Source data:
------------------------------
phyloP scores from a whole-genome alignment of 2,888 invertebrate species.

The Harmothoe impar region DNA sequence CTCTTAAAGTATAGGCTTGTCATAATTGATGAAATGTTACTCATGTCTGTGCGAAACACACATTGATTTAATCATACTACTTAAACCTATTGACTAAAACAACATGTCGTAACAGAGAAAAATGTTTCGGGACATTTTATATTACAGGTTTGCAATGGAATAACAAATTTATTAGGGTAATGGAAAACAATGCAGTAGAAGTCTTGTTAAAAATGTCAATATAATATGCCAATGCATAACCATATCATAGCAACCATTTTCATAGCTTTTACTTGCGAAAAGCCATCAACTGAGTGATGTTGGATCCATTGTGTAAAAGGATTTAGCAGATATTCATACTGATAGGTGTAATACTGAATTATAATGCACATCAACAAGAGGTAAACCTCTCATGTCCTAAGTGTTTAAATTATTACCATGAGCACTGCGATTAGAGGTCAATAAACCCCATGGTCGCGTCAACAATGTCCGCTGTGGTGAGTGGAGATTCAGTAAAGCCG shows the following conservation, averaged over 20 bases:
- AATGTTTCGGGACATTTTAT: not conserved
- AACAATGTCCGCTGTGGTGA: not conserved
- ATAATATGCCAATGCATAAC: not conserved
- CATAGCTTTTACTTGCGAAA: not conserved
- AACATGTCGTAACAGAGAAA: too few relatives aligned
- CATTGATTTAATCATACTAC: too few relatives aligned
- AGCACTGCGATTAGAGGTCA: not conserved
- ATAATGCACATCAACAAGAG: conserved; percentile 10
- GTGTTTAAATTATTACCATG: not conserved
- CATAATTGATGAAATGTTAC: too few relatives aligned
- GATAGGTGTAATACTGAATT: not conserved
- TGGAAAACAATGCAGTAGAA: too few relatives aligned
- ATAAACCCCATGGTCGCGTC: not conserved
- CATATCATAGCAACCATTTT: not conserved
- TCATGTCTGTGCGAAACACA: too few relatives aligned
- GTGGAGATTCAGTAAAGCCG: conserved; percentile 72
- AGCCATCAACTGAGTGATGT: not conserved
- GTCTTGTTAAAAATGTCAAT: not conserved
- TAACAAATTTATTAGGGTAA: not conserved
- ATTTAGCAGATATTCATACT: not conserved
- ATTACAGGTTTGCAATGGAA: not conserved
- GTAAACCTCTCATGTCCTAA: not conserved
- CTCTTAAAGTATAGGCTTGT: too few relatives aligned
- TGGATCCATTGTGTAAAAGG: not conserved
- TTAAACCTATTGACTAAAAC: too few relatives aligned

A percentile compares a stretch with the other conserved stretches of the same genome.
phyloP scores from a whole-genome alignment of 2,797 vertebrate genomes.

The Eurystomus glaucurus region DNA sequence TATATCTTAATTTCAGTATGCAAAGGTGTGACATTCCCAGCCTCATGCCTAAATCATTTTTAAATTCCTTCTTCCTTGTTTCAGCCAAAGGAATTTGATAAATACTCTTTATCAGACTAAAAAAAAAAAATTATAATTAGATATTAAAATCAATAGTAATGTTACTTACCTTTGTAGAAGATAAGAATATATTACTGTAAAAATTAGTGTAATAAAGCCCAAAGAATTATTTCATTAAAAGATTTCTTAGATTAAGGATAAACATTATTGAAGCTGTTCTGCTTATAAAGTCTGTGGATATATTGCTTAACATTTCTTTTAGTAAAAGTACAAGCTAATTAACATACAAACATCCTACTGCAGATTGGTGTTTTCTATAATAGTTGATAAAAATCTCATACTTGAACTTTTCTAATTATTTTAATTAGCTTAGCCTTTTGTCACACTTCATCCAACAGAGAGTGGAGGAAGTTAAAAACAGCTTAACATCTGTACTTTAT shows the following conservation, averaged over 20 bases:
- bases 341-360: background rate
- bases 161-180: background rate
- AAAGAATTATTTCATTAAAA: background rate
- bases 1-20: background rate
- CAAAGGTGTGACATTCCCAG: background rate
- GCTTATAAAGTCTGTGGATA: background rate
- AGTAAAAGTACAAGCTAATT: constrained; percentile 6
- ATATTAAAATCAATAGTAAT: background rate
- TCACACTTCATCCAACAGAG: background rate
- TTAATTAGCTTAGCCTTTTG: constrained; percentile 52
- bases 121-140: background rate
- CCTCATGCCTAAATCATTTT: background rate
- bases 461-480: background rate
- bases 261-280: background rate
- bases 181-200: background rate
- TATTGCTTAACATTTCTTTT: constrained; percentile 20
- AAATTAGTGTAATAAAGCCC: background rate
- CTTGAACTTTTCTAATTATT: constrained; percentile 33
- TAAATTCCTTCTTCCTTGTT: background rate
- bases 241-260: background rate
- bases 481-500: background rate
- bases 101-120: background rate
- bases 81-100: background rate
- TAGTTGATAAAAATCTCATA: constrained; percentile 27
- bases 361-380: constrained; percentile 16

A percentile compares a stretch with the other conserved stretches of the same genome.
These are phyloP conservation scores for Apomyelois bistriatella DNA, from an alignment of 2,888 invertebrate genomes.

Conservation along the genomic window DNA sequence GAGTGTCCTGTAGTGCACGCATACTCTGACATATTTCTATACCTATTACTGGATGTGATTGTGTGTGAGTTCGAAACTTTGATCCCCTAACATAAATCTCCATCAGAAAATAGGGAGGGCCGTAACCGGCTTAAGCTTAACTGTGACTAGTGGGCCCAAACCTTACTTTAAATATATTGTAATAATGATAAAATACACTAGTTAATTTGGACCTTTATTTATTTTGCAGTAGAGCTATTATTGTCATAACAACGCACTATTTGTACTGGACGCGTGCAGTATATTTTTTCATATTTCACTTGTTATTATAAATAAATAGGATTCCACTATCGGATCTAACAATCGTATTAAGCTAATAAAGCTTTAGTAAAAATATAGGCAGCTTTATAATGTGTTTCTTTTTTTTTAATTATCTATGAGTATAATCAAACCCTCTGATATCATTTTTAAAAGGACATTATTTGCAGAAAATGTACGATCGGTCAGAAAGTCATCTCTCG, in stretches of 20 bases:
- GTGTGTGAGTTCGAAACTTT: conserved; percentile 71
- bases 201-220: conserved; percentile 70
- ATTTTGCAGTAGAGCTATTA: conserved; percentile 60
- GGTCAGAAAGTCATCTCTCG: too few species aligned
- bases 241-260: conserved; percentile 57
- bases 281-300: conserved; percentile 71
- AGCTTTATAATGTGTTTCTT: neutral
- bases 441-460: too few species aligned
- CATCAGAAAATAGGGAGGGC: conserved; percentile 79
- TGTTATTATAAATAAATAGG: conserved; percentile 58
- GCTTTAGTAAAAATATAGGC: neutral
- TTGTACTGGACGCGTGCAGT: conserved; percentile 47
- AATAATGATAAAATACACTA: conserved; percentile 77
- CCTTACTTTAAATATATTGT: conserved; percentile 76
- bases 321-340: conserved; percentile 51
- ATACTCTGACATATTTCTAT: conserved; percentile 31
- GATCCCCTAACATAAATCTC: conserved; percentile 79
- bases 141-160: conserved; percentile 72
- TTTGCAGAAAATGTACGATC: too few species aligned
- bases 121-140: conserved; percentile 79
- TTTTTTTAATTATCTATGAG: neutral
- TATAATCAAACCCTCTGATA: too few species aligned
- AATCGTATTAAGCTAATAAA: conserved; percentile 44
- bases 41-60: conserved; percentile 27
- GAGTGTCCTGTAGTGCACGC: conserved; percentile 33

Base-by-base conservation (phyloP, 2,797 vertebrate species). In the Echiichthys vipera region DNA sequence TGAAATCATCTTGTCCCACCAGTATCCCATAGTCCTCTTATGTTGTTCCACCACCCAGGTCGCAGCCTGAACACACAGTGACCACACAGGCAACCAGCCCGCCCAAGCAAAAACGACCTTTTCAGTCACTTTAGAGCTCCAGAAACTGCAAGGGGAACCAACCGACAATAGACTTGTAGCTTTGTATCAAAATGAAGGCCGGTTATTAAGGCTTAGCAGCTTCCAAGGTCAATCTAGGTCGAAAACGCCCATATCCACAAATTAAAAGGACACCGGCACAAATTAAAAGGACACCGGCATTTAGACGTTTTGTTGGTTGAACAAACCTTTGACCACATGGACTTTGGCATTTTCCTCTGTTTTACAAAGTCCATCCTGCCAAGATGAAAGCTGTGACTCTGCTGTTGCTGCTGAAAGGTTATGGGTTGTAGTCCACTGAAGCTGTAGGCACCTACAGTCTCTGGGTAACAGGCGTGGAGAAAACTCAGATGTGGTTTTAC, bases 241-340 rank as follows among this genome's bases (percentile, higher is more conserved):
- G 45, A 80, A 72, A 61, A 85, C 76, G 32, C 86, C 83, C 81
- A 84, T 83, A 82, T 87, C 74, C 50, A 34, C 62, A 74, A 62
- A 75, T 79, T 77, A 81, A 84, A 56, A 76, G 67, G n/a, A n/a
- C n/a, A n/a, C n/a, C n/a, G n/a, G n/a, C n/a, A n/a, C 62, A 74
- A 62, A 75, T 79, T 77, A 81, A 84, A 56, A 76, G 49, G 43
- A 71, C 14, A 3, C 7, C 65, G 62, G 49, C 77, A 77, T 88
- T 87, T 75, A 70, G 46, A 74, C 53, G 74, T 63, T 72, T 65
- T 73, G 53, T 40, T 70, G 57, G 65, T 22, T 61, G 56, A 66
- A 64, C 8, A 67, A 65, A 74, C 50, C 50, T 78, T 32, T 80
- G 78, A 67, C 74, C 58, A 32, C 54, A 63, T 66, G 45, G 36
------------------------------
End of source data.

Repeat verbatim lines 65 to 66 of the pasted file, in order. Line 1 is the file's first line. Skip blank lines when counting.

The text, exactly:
- AGCTTTATAATGTGTTTCTT: neutral
- bases 441-460: too few species aligned